By Sid Schwab
“Five dead in Federal Way shooting.” “Man killed, woman wounded in Maple Valley shooting.” “Man in serious condition after Burien shooting.” “Three die in shooting at Auburn tavern.” “Two men wounded in West Seattle shootings.” “Woman accused of fatally shooting man in Lynnwood.” “Seattle parks worker pleads not guilty in shooting.” “Man in custody after Spokane Valley shooting.” And this mind-blowing one: “Parking space a factor in fatal Lakewood shooting.”
That’s but a partial list of recent local gun-related headlines, and I excluded accidents. Nationally? Since the slaughter of those kids in Connecticut, there’ve been around 4,000 deaths from firearms in the U.S. And since 1968, there’ve been well over 1,300,000, which is more than in all U.S. wars combined.
I’ve already acknowledged that the barn door is way past closing, that there’ll never be courageous new federal gun laws or even not-so courageous ones. Lying about non-existent gun registries, and using Senate rules, per usual, like a blunt object, Republicans (and four Democrats) recently blocked a puny attempt to extend already-existing background checks to gun shows and Internet sales, despite support for the measure by 90 percent of Americans, including 80 percent of gun owners. “The world’s greatest deliberative body,” they call themselves.
A recent study showed that states with the most lax gun laws have the highest rates of gun violence and suicide; so maybe I’ve been wrong in saying that it wouldn’t matter anyway. If so, it might be the last time we hear about it, because Congressional Republicans, breeding true, have also seen to it that no more federal funds can be spent on such research.
Still, if only as an academic exercise, it’s worth pondering: why, among civilized countries, are we the only one where shootings are so commonplace? How is it that America, which has led the world in so many good things, threatens to lead in gunplay, too; has evolved a culture in which firearm ownership is as deeply embedded as breakfast? Why do so many Americans feel the need to be armed to their gums? Our response to Sandy Hook: bulletproof backpacks for school kids; calling for teachers to carry weapons, legislators to wear bulletproof vests. Alone in the elsewhere not-so-wild West, our politicians uninterested in or incapable of changing (like Australia’s did), the U.S. is coming to look like Afghanistan. Murder by the daily dozen, siblings killing siblings by accident: Hey, just the price of doing business. A fair trade for staving off some imaginary government overreach.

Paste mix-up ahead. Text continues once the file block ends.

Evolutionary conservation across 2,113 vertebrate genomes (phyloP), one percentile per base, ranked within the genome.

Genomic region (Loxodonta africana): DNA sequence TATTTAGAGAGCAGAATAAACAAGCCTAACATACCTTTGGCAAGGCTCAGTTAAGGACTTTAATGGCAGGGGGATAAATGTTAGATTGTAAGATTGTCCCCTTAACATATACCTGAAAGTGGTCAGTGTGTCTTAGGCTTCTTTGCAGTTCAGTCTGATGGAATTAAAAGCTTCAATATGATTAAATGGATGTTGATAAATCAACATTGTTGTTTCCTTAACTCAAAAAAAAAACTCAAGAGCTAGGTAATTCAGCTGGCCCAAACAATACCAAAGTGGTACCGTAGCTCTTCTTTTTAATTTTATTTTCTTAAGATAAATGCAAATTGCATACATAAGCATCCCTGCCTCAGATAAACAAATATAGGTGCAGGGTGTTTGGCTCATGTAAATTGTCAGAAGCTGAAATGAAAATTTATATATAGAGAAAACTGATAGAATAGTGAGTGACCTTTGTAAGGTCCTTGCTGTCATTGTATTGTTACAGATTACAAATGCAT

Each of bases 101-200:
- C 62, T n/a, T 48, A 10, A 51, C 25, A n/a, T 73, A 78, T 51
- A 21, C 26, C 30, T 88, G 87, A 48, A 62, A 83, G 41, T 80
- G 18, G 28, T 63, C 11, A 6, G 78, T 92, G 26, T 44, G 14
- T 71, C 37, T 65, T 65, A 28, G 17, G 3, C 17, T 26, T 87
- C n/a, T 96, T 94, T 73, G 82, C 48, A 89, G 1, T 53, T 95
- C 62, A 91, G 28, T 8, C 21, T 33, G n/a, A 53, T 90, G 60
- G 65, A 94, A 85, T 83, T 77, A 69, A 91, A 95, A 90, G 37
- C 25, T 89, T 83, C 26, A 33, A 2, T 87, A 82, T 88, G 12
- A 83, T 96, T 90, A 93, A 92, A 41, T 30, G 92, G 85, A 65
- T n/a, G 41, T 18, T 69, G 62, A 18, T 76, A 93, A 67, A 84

How did we get from the belief by our founders that settlers should have muskets, to where we are today, fearsome weapons sold like bananas, to anyone, anywhere; where even minimal rules governing that corrosive commerce are shouted down in paroxysms of paranoia? And don’t tell me the real problem is video games or Hollywood movies, or mental health. In Japan, where video games are as everywhere as sushi, where American movies play and their own are just as brutal, people tend not to kill each other particularly much. Same with the British, the French, even the Germans! And I bet they even have sociopaths. Unarmed, elections happen there, oppression-free. No, there’s something that makes America exceptional. Here, there’s pervasive right-wing mongering of and buying into fear; and what’s curious is how mainstream it’s become. The cold-dead-hands, they’re-coming-for-us crowd; the disinformed, Foxobeckian pretend patriots; the believers that regulation presages confiscation. If they’re in the minority, they seem to have all the power.
Good for that local homeowner and his .22, who held an intruder at bay, and who, no doubt, would’ve passed a background check. What worries me is the tailgating anger management reject reaching for his piece. Because, increasingly, people are doing nasty, selfish things: tossing trash out their windows, running red lights, refusing to yield, flashing fingers and looking mad. Mad enough to kill over a parking space.
Coarseness and fury seem the rule nowadays. And these aren’t criminals, they’re ordinary people; and the more ordinary such behavior becomes, the more concerned I get. Because this is America, land of the heavily-armed, land of fire, ready, aim; land of conspiracy theories and omnipresent anger, especially among those who feel the need to take their country back … from those people, whoever they are. It’s not those unmarked tanks rolling into town that’ll get us. It’s us. The aggrieved and seething, grabbing a gun, getting even. It’s not about what’s legal: it’s about who we’ve become.
Sid Schwab lives in Everett. Send emails to firstname.lastname@example.org